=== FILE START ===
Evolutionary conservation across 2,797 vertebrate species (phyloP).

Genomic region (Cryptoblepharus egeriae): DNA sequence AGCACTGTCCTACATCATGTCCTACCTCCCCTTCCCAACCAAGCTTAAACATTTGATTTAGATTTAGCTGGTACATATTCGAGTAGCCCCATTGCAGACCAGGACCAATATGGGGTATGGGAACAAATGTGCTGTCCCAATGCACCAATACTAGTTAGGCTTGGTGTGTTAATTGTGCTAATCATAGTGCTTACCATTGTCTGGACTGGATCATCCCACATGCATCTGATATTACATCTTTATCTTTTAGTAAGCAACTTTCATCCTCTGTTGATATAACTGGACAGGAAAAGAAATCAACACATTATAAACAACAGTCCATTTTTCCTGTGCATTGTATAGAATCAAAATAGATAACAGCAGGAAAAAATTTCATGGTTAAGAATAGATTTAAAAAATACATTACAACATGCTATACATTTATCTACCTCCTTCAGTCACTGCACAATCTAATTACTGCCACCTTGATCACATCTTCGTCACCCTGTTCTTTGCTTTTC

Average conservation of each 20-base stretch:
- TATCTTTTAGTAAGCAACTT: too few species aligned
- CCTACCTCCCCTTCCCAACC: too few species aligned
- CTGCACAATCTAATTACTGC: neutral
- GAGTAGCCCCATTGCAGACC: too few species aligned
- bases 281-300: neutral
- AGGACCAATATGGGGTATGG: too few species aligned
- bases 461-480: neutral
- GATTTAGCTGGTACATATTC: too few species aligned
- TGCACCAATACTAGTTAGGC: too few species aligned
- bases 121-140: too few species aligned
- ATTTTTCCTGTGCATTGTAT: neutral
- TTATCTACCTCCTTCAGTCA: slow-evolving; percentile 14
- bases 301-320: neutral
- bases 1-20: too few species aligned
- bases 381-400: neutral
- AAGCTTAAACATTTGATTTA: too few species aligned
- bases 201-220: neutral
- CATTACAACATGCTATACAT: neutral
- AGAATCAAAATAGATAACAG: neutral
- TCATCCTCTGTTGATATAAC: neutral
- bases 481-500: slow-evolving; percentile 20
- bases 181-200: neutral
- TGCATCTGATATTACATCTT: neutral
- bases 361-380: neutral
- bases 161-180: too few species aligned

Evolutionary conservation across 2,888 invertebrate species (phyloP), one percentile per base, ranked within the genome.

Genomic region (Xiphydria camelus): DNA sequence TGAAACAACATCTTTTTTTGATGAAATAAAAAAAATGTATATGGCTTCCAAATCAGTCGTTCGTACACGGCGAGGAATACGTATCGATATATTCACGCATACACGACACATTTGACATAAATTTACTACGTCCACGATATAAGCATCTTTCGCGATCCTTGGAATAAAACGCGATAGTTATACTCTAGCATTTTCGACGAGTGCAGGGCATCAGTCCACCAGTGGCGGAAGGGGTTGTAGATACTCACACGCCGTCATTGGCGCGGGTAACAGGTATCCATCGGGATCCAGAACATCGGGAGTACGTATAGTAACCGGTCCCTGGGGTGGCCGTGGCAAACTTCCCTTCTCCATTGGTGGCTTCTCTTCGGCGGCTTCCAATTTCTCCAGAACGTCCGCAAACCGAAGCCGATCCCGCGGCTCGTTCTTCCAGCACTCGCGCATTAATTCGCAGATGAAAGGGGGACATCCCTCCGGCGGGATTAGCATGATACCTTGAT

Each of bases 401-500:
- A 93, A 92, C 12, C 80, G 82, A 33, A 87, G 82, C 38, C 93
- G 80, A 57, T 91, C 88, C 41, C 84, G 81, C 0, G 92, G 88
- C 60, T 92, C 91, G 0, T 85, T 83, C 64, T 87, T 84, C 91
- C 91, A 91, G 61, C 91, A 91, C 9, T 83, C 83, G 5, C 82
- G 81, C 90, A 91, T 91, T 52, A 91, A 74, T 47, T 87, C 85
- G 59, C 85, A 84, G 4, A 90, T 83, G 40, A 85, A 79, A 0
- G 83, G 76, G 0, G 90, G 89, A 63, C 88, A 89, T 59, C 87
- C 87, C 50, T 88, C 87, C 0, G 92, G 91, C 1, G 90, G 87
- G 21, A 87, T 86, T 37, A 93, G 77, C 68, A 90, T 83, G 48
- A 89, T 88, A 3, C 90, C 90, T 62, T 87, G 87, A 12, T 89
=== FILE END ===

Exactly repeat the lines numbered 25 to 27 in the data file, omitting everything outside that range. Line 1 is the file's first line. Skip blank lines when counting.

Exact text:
- bases 181-200: neutral
- TGCATCTGATATTACATCTT: neutral
- bases 361-380: neutral